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Oculoplastics And Orbit

by ;
ISBN13:

9783540225997

ISBN10:
3540225994
Format:
Hardcover
Pub. Date:
11/15/2005
Publisher(s):
Springer Verlag
List Price: $135.00
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Summary

Considerable progress has been made in various fields of oculoplastic surgery, e.g. the development of endoscopic transcanalicular as well as endonasal minimal invasive techniques in lacrimal surgery, the use of muscle pedunculated scleral flaps to improve implant motility without pegging. This extraordinary volume enhances your understanding of Graves??? ophthalmopathy and helps you to define situations suitable for radiotherapy and more differentiated surgical strategies such as orbital fat resection, balance bony decompression and lid lengthening procedures. It exemplifies progress in aesthetic surgery such as endoscopic brow lift and soft techniques for mid-face rejuvenation and discusses general risks of infectious disease transmission using allografts as well as current concepts in the management of conjunctival neoplasms. Not only general and clinical ophthalmologists, but also ophthalmic and plastic surgeons will find this volume a stimulating resource that keeps them up to date on new developments in the interesting field of oculoplastic surgery.

Table of Contents

General Considerations
CHAPTER 1 Risk of Infectious Disease Transmission Through Use of Allografts
ROBERT H. KENNEDY, C. RANDAL MILLS, PAUL BROWN
Introduction
4(1)
1.2 Reports of Infectious Disease Transmission
4(5)
1.2.1 Hepatitis C Virus (HCV)
5(1)
1.2.2 Human Immunodeficiency Virus (HIV)
6(1)
1.2.3 Other Conventional Infectious Diseases
7(1)
1.2.4 Creutzfeldt-Jakob Disease (CJD)
8(1)
1.3 Sources of Risk for Allograft Contamination
9(5)
1.3.1 Living Donors and Cadaveric Tissue
10(1)
1.3.2 Donor Screening and Testing
11(1)
1.3.3 Aseptic Processing of Donor Tissue
12(2)
1.4 Estimated Risk of Allograft Contamination
14(1)
1.4.1 HIV
14(1)
1.4.2 HCV and HBV
15(1)
1.5 Human Error in Donor Screening and Testing
15(1)
1.6 Conclusions and Recommendations
16(1)
References
17(4)
Oncology
CHAPTER 2 Current Concepts in the Management of Conjunctival Neoplasms
CAROL L. SHIELDS, JERRY A. SHIELDS
2.1 Introduction
21(1)
2.2 Conjunctival Anatomy
21(1)
2.3 Diagnostic Techniques
22(1)
2.4 Management
22(3)
2.5 Diagnostic Categories of Conjunctival Tumors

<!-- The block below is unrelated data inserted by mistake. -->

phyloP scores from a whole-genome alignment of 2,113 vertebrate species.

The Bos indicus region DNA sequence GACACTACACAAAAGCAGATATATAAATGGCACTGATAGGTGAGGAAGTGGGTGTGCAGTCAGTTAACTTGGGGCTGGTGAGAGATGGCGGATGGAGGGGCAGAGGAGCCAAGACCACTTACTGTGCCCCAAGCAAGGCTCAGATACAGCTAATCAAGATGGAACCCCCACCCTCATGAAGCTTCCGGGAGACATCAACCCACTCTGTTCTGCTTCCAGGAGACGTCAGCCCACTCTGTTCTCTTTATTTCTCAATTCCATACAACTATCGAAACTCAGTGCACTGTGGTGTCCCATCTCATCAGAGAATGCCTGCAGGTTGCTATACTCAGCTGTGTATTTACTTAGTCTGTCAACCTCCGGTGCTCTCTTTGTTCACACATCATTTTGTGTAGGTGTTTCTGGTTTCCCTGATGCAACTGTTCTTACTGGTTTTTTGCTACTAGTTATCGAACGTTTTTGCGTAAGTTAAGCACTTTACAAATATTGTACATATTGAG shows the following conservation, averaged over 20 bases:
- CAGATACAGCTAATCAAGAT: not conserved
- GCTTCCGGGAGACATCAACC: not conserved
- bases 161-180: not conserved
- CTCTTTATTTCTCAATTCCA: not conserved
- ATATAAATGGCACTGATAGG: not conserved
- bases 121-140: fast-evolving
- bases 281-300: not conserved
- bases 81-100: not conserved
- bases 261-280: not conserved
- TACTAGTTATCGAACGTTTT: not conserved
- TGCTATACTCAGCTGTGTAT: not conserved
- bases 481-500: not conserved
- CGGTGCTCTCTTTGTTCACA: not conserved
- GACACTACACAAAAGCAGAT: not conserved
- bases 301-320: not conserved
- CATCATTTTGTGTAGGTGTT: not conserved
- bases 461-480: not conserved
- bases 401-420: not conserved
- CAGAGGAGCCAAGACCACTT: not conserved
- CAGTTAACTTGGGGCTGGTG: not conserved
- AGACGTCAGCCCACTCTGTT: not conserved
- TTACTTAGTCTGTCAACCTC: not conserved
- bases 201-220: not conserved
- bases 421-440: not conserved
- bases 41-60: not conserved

25(1)
2.6 Papilloma
26(1)
2.7 Ocular Surface Squamous Neoplasia (OSSN)
27(1)
2.7.1 Conjunctival Intraepithelial Neoplasia (CIN)
27(1)
2.7.2 Squamous Cell Carcinoma
27(1)
2.8 Nevus
28(1)
2.9 Primary Acquired Melanosis (PAM)
29(2)
2.10 Malignant Melanoma
31(1)
2.11 Lymphoid Tumors
32(1)
2.12 Caruncular Tumors
32(1)
References
33(5)
CHAPTER 3 Sentinel Lymph Node Biopsy for Conjunctival and Eyelid Malignancies
DOMINICK GOLIO, BITA ESMAELI
3.1 Introduction
38(1)
3.2 Historical Perspective and Rationale for Sentinel Lymph Node Biopsy
38(1)
3.3 Sentinel Lymph Node Biopsy for Conjunctival and Eyelid Tumors
39(5)
3.3.1 Patient Selection and Indications
40(1)
3.3.2 Anatomic Considerations
40(1)
3.3.3 Technical Considerations
40(3)
3.3.4 Histopathologic Analysis of Sentinel Lymph Nodes
43(1)
3.3.5 Lymphatic Basins at Risk
44(1)
3.4 Care of Patients with a Positive Sentinel Lymph Node
44(2)
3.4.1 Potential Complications and Limitations
44(2)
3.5 Conclusions and Future Directions
46(1)
References
46(5)
Lacrimal Surgery
CHAPTER 4 The Apparent Paradox of "Success" in Lacrimal Drainage Surgery
GEOFFREY E. ROSE
4.1 Introduction
51(1)
4.2 The "Lacrimal Paradox" and the Dichotomy of Lacrimal Characteristics
52(3)
4.3 The Three-Compartment Model of Lacrimal Drainage
55(2)
4.4 Osteotomy Size and the Soft-Tissue Anastomosis After Dacryocystorhinostomy
57(2)
References
59(2)
CHAPTER 5 Microsurgery of the Lacrimal System: Microendoscopic Techniques
KARL-HEINZ EMMERICH, HANS-WERNER MEYER-ROSENBERG
5.1 Introduction
61(1)
5.2 D acryo endos copy
62(7)
5.2.1 Technical Equipment
62(2)
5.2.2 Performing Endoscopy
64(2)
5.2.3 Transcanalicular Endoscopic Procedures
66(3)
5.3 Conclusions
69(1)
Citation and References
70(1)
CHAPTER 6 Techniques in Endonasal Dacryocystorhinostomy
PETER J. DOLMAN
6.1 Introduction
71(1)
6.2 History
71(1)
6.3 Preoperative Considerations
72(1)
6.3.1 Clinical Assessment of Epiphora
72(1)
6.3.2 Indications for Surgery
72(1)
6.3.3 Special Considerations in Endonasal DCRs
73(1)
6.4 Perioperative Considerations
73(1)
6.4.1 Hemostasis
73(1)
6.4.2 Anesthesia
73(1)
6.4.3 Antibiotics
74(1)
6.4.4 Set-up
74(1)
6.5 Operative Techniques
74(4)
6.5.1 Illumination Source
74(1)
6.5.2 Viewing Systems
74(1)
6.5.3 Formation of the Osteotomy
75(2)
6.5.4 Fenestrating the Lacrimal Sac
77(1)
6.5.5 Mitomycin-C
78(1)
6.5.6 Stenting
78(1)
6.6 Postoperative Care
78(1)
6.7 EN-DCR for Specific Conditions
78(1)
6.7.1 Pediatric EN-DCR
78(1)
6.7.2 EN-DCR with Canalicular Stenosis
79(1)
6.8 Complications
79(1)
6.9 Comparison of EN-DCR and EX-DCR
80(1)
6.10 Transition to EN-DCR
80(1)
References
81(2)
CHAPTER 7 Monocanalicular Lacrimal Pathway Intubatior with a Stable Punctal Attachment